Justice Clarence Thomas, confirmed to the high court a year before Murray was elected to the Senate, was the first of a series of judges nominated by Republican presidents who have formed a conservative supermajority on the court that all but assured abortion rights would be eroded. Chief Justice John Roberts, a relative moderate appointed by President George W. Bush, unsuccessfully sought to steer the majority toward a less sweeping ruling that would have left some federal abortion protections in tact.

“What I have seen over time is Republicans adamantly focused on chipping away at women’s rights,” Murray said. “They got a big win, in their view, but I do not think this is the end of their fight.”

In an interview with Breitbart after the ruling was announced, former Vice President Mike Pence, a likely presidential candidate in 2024, said he supports banning abortion nationwide.

“Now that Roe v. Wade has been consigned to the ash heap of history,” Pence said, “a new arena in the cause of life has emerged, and it is incumbent on all who cherish the sanctity of life to resolve that we will take the defense of the unborn and the support for women in crisis pregnancy centers to every state in America.”

Without federal rules requiring abortion access, a patchwork of state laws will mean women in GOP-controlled states will have to travel to states like Washington to terminate a pregnancy. Thirteen states, including Idaho, have “trigger laws” banning abortion in most or all cases that will take effect now that Roe has been overturned.

Paul Dillon, vice president of public affairs at Planned Parenthood of Greater Washington and North Idaho, said in a virtual event with Murray on Wednesday that 43% of patients seeking abortions at their Spokane Valley clinic and 62% at their Pullman clinic are from Idaho, a 20% increase from a year earlier.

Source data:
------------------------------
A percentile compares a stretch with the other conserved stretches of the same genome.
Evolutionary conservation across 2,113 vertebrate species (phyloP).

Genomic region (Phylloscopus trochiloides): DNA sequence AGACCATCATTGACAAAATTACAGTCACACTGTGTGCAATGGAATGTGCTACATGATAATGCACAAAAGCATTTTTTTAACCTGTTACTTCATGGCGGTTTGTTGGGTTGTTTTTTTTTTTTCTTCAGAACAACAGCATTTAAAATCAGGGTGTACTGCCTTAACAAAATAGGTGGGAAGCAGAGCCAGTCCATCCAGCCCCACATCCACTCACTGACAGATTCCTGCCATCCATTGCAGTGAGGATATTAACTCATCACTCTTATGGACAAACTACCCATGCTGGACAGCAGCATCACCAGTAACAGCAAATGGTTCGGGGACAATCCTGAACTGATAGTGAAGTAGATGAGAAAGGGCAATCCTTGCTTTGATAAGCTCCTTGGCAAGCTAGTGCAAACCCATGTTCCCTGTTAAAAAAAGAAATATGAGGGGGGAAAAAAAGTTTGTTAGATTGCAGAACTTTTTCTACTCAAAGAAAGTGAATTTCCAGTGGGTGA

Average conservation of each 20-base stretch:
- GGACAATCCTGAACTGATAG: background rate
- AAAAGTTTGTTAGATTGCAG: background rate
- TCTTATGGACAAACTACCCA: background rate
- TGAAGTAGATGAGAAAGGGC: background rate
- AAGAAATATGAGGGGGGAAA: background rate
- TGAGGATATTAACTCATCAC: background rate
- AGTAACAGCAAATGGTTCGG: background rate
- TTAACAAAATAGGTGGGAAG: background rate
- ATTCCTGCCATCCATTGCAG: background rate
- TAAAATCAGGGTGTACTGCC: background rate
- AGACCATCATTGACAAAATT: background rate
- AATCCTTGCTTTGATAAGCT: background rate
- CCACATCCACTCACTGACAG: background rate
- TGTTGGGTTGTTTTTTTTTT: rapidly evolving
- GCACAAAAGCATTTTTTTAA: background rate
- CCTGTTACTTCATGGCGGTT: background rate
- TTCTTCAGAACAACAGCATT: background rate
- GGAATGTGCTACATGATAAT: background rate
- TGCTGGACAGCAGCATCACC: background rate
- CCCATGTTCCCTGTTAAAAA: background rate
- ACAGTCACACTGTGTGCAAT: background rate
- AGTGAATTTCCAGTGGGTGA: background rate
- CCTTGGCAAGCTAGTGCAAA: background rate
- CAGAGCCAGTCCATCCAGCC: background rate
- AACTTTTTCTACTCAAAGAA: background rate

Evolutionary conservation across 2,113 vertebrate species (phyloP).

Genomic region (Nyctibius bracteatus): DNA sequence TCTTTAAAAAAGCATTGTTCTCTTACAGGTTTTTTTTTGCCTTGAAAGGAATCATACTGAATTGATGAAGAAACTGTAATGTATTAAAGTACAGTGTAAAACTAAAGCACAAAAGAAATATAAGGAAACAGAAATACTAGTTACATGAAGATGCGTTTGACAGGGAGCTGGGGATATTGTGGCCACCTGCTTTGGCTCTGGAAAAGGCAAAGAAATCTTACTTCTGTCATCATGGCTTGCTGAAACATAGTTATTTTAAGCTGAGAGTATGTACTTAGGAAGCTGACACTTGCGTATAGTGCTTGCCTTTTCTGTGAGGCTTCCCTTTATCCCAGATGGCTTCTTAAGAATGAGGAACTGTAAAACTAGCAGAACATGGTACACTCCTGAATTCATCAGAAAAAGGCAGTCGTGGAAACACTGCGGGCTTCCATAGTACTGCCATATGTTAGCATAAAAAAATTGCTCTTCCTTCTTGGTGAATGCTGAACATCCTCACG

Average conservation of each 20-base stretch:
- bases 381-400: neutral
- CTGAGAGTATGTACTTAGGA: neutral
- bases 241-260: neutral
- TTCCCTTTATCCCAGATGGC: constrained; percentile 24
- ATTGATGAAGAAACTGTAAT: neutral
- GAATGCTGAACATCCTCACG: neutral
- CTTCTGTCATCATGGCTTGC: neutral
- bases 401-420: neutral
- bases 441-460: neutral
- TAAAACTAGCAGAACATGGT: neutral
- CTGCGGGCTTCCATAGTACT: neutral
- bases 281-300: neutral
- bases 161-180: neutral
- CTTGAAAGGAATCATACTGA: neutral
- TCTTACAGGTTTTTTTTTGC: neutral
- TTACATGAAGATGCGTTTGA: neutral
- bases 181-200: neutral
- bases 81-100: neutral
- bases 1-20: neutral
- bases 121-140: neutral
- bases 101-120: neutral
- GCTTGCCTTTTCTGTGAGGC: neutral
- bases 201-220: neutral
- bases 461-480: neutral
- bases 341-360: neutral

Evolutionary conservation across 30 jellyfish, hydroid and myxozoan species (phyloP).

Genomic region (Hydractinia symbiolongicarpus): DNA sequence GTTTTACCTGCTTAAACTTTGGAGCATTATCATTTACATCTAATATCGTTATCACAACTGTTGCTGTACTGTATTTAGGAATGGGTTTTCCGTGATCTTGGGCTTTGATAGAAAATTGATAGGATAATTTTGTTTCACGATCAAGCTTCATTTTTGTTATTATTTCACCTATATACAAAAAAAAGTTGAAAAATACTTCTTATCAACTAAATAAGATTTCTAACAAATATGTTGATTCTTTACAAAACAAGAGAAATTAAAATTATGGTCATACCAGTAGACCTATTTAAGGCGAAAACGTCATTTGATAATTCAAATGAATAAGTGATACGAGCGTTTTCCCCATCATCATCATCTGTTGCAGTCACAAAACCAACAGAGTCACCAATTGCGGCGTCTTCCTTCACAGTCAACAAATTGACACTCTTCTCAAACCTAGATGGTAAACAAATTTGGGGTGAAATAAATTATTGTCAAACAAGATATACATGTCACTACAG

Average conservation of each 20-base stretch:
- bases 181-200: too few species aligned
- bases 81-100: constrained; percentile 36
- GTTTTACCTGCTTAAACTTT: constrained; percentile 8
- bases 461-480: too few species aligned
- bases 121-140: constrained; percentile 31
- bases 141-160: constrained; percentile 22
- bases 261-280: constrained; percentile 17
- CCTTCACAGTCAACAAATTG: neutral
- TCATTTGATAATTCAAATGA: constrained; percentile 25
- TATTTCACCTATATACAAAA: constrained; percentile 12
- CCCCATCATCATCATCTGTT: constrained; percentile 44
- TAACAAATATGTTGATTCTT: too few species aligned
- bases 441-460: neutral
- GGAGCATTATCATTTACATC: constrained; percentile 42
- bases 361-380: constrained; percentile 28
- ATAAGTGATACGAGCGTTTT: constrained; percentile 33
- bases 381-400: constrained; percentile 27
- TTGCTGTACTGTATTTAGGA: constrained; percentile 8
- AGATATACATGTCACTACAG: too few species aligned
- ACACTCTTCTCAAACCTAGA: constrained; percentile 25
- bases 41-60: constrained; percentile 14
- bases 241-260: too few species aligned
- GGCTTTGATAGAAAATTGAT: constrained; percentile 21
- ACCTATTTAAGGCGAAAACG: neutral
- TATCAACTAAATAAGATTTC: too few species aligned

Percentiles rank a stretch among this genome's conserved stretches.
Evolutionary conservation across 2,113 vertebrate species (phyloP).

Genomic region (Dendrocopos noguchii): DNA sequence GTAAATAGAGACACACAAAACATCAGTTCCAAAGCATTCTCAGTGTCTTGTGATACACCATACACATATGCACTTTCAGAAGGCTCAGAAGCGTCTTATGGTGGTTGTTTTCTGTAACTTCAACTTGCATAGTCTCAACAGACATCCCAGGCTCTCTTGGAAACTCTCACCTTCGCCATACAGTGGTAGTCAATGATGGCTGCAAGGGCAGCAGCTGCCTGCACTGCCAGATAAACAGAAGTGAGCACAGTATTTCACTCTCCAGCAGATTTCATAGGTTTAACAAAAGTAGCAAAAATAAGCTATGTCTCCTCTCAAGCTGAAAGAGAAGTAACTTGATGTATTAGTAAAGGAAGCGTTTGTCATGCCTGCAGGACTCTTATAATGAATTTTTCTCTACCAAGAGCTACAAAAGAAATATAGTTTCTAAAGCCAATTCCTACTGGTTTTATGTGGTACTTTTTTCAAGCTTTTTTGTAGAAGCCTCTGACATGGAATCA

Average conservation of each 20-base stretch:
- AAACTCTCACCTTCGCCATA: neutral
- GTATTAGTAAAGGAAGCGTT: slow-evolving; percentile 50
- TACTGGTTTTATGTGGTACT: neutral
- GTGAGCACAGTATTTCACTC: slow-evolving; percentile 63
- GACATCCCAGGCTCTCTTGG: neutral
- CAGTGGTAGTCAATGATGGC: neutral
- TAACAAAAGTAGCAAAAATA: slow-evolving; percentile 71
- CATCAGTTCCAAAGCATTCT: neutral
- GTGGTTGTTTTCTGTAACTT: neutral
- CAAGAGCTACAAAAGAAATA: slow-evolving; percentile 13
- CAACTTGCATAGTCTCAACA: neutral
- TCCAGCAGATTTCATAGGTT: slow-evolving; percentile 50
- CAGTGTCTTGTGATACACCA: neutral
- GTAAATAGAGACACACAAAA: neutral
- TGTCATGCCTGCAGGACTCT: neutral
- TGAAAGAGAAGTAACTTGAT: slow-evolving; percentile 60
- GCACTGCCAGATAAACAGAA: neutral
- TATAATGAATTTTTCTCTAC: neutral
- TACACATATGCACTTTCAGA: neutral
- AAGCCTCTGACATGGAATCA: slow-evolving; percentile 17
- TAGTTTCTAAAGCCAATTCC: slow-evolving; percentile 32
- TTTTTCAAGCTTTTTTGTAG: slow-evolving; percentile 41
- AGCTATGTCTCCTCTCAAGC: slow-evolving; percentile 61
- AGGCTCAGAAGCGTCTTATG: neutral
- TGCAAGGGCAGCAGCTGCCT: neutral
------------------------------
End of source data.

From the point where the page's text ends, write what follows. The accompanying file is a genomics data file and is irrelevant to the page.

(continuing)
“We believe all people – no matter where they live – should have the right to control their own body, life and future,” Dillon said. “It is unjust and unacceptable that more than half of the states in the United States, including our neighbors in Idaho, are moving to rob patients of that right, forced to overcome unjust barriers simply to access the abortion care they need and deserve.”

In a virtual meeting on Friday with Democratic governors, including Gov. Jay Inslee of Washington, Biden called the Supreme Court’s ruling “a terrible, extreme decision” and pledged to use the limited powers of the executive branch to protect the ability to travel across state lines to obtain an abortion or to receive abortion pills in the mail.

More than half of abortions in the United States are done via medication, according to the Guttmacher Institute, a research organization that supports abortion rights.

Murray said she has asked the president to consider all options to preserve abortion access in states that restrict the procedure, but she threw cold water on a proposal floated by other Democrats – including Sen. Elizabeth Warren of Massachusetts and Rep. Alexandria Ocasio Cortez of New York – to use federal land in red states like Idaho to provide abortions.

“I’ve asked the president to look at all their options, and they have expressed concern about that,” Murray said. “And we have to be very careful not to put any woman or provider in danger or at risk of prosecution, and so I think we have to be very careful about that.”

In the meantime, Murray said, she’s working in Congress to secure more funding for abortion providers, especially those in places like Eastern Washington that are likely to see the biggest influx in patients from other states.

Murray said she is concerned the court’s conservative supermajority could roll back other rights Americans now take for granted. In a concurring opinion that no other justice chose to join, Thomas signaled he believes the court should revisit other decisions that guaranteed rights not explicitly enshrined in the Constitution, including same-sex marriage and access to contraception.

“I grew up in a country where we have expanded rights, constantly giving women the right to vote, allowing people to make their own health care decisions, expanding rights to allow LGBTQ couples to be married, allowing people voting rights,” she said. “And we are seeing that taken away in a first step here by the court.

“There’s only one way to change that, and that’s through our individual voices and votes across this nation. I hope Americans stand up, realize what’s at stake. Their democracy is at stake, and we need to fight for it.”

Orion Donovan-Smith's reporting for The Spokesman-Review is funded in part by Report for America and by members of the Spokane community. This story can be republished by other organizations for free under a Creative Commons license. For more information on this, please contact our newspaper’s managing editor.